Category Archives: Management

Government Strategies For A Dead Horse

I have been studying the decision-making and initiative delivery record of Theresa May’s government and as far as I can see, she manages by delivering statements of intent , plus a very clever device which appears to be problem-solving action but in fact, is totally meaningless.

It begins with three words: “We have allocated…..”  This phrase is followed by a large number.

Grenfell? “We have allocated……….”
NHS? “We have allocated…..”

This muddly and often protracted management method can be explained by analogy and the wisdom of those without PPE degrees, MBAs and other letters after their names.

The well-known and slightly modified analogy below should also be studied carefully by the real experts in dead horse flogging – Tory High Command –  especially when choosing Party leaders.

The tribal wisdom of the Dakota Indians, passed on from one generation to another is that if you find yourself riding a dead horse, the best strategy is to dismount.

However, in modern government, because of the heavy
investment and re-election factors to be taken into consideration, other strategies
need to be tried with dead horses, including the following:

1. Buying a stronger whip.
2. Changing riders.
3. Threatening the horse with termination.
4. Appointing a committee to study the horse.
5. Arranging to visit other sites to see how they ride dead horses.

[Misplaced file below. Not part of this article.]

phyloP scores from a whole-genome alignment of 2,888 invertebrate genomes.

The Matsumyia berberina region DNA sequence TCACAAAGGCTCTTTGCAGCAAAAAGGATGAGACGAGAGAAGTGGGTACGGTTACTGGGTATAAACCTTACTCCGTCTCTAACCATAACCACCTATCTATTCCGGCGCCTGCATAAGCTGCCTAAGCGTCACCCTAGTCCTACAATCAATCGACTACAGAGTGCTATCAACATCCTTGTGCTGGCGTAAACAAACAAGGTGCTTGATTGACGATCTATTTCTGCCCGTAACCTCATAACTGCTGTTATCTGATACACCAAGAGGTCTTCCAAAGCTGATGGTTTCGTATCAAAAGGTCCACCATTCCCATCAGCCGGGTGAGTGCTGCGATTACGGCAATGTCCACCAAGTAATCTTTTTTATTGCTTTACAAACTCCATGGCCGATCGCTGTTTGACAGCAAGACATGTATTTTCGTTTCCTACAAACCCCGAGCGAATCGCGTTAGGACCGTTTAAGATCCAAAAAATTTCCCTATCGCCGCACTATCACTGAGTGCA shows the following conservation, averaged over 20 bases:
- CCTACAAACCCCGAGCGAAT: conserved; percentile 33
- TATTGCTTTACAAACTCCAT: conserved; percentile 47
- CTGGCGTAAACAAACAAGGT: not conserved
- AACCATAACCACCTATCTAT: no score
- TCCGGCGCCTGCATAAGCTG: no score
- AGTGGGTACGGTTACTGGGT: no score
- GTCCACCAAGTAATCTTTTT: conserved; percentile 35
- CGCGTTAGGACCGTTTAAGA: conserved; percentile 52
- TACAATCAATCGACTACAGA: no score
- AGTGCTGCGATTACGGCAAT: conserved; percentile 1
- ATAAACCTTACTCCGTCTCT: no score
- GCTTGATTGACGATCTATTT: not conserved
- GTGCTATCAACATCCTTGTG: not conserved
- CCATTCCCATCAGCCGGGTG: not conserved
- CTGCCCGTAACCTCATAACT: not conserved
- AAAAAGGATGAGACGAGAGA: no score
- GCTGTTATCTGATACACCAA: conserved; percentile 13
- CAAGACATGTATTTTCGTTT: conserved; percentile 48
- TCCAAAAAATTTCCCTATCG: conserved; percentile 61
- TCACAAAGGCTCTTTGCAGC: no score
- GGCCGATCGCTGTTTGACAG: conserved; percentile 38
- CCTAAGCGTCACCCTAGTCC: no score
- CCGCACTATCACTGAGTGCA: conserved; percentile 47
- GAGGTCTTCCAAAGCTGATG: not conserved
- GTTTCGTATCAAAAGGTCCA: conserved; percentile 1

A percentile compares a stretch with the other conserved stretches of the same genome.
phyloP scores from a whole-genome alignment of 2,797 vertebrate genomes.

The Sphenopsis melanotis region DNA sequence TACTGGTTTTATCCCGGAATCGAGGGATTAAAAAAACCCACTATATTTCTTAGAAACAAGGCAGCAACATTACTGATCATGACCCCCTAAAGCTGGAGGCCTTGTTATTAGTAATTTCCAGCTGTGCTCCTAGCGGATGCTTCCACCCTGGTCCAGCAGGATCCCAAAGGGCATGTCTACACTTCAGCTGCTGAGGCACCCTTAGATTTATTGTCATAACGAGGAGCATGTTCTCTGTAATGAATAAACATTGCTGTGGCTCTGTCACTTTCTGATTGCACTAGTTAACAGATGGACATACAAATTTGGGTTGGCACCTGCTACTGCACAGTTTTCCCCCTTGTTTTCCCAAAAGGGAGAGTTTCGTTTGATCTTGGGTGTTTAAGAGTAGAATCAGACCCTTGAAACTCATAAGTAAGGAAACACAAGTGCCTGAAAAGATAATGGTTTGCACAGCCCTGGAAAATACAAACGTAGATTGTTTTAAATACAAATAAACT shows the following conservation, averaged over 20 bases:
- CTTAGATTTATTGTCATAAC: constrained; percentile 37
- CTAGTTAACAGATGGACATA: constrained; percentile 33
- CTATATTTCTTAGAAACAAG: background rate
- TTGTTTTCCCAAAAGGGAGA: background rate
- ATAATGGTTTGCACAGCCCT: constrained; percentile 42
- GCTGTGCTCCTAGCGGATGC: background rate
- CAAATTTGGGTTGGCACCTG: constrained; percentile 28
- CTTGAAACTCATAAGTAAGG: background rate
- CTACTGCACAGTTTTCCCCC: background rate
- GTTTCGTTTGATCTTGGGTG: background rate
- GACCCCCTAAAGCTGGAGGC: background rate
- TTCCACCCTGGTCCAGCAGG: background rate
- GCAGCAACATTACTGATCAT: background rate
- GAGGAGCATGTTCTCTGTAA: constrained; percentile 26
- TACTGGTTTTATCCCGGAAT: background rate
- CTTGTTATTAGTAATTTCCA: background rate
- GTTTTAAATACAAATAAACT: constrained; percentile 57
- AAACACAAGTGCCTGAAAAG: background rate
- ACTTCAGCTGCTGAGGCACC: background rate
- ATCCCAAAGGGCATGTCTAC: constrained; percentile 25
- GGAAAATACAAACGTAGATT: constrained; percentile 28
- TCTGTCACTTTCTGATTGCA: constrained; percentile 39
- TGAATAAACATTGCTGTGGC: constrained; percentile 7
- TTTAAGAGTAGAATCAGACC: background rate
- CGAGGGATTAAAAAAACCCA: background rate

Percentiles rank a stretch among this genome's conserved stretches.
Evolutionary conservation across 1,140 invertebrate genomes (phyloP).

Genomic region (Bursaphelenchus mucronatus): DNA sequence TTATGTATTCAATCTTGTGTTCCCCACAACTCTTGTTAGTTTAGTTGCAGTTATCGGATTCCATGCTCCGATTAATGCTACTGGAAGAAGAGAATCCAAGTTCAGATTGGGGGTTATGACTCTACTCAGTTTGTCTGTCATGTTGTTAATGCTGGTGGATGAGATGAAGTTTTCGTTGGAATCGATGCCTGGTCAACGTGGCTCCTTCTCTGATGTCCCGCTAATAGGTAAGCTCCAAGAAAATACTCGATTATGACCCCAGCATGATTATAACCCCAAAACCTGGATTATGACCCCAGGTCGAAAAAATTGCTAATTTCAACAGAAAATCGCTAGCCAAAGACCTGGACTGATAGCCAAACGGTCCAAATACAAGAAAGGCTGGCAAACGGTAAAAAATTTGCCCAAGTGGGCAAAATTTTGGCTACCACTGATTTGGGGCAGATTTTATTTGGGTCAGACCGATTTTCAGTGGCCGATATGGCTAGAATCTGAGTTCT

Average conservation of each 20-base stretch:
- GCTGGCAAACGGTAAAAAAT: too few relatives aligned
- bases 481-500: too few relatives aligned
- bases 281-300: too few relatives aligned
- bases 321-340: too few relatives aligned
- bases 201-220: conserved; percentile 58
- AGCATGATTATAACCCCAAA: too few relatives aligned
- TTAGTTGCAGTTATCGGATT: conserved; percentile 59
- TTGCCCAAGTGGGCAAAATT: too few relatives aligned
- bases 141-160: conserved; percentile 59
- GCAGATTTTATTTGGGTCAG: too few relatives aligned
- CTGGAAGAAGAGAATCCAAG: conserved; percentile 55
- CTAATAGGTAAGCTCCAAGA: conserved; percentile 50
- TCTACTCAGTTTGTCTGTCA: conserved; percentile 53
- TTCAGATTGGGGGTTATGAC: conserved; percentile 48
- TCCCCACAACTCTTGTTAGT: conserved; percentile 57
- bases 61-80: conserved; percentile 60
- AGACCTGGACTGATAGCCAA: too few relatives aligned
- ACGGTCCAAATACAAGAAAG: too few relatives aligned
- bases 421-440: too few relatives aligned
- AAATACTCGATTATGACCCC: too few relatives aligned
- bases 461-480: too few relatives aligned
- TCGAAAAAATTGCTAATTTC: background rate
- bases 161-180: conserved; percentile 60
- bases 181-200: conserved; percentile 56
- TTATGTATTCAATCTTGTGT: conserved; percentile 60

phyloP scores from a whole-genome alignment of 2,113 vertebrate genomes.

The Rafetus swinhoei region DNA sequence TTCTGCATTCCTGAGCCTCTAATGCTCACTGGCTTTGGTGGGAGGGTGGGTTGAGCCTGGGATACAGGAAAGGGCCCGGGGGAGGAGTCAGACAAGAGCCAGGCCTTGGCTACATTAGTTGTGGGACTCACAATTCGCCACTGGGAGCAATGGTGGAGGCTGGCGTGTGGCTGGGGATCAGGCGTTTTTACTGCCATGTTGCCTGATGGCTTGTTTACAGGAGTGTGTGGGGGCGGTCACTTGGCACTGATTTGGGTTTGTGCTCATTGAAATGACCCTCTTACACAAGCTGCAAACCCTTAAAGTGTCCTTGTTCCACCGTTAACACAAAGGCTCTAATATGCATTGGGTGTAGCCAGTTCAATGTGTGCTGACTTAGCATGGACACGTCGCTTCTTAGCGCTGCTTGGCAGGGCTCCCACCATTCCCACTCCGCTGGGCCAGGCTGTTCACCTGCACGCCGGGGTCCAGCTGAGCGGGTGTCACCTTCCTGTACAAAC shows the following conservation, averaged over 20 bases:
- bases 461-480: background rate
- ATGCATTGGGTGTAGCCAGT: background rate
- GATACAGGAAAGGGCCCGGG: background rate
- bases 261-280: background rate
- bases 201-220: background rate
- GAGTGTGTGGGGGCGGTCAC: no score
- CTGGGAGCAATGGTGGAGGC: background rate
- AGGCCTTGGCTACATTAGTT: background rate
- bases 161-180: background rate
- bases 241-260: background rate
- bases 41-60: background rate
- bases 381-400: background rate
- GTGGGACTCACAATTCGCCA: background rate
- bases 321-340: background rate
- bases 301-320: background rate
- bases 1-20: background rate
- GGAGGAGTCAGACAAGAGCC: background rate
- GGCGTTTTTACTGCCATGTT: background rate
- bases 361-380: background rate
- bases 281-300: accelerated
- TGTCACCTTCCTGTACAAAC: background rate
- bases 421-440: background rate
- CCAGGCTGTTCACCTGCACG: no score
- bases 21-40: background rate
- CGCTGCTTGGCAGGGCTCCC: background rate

6. Lowering the standards so that dead horses can be included.
7. Appointing an intervention team to re-animate the dead horse.
8. Creating a training session to increase riding ability.
9. Re-classifying the dead horse as living-impaired.
10. Change the form so that it reads: “This horse is not dead.”
11. Hire outside contractors to ride the dead horse.
12. Harness several dead horses together for increased speed.
13. Donate the dead horse to a recognized charity, thereby deducting its
full original cost.
14. Providing additional funding to increase the horse’s performance.
15. Do a time management study to see if the lighter riders would improve
productivity.
16. Purchase an after-market product to make dead horses run faster.
17. Declare that a dead horse has lower overheads, is therefore more-cost-effective and therefore performs better.
18. Form a quality focus group to find profitable uses for dead horses.
19. Rewrite the expected performance requirements for horses.
20. Say things like, “This is the way we have always ridden this horse.”
21. Increasing the standards to ride dead horses.
22. Comparing the state of dead horses in today’s environment.
23. Declaring that “No horse is too dead to beat.”
24. Do a Cost Analysis study to see if contractors can ride it cheaper.
25. Promote the dead horse to a supervisory or Ministerial position.
26. Create a government subsidy to retrain dead horses
27. Appoint a dead-horse ‘Czar’ in order to return to 4 (above).
28. ‘Allocate’ a large amount of money so that the dead-horse goes away.
29. Highlight the shameful historical treatment of dead horses by the Opposition in an attempt to win the dead-horse argument.

The. Management.

Remember Hale and Pace when they were funny?  This isn’t about them – but it is about Management, Organisation and Decision Making – with maybe a quick nod to Leadership.

The context? The ramshackle mélange of lawyers, doctors, local government employees, lecturers, teachers, journalists, farmers, political organisers and city types which makes up the UK Parliament.